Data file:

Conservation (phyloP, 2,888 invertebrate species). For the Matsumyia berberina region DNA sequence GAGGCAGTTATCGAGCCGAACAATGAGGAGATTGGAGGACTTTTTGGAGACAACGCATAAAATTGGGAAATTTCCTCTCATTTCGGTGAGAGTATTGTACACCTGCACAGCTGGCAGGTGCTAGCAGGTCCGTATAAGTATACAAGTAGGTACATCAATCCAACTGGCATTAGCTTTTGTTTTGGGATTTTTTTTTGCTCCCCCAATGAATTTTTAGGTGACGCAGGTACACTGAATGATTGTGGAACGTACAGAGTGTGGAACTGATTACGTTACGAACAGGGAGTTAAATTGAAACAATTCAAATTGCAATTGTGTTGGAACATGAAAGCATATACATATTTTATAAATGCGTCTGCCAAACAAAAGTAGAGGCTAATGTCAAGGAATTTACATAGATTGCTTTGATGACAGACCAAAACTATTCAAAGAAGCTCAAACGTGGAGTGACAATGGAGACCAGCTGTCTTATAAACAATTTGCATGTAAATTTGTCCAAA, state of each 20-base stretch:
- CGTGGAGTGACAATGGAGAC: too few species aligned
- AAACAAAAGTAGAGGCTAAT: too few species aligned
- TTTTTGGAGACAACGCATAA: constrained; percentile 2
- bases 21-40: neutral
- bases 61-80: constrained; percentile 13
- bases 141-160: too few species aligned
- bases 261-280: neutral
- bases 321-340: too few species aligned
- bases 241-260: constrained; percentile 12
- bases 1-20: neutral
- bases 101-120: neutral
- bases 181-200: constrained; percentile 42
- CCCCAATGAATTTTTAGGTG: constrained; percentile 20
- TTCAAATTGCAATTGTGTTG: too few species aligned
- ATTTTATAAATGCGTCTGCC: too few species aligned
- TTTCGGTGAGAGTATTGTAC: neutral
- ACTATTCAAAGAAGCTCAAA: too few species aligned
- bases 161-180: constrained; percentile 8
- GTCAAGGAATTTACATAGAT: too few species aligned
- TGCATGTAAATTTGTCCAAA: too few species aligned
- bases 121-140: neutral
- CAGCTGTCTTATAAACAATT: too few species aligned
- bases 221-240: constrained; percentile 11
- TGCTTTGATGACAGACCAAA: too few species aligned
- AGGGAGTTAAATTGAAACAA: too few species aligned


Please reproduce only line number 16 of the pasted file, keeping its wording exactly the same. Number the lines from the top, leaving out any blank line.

- ATTTTATAAATGCGTCTGCC: too few species aligned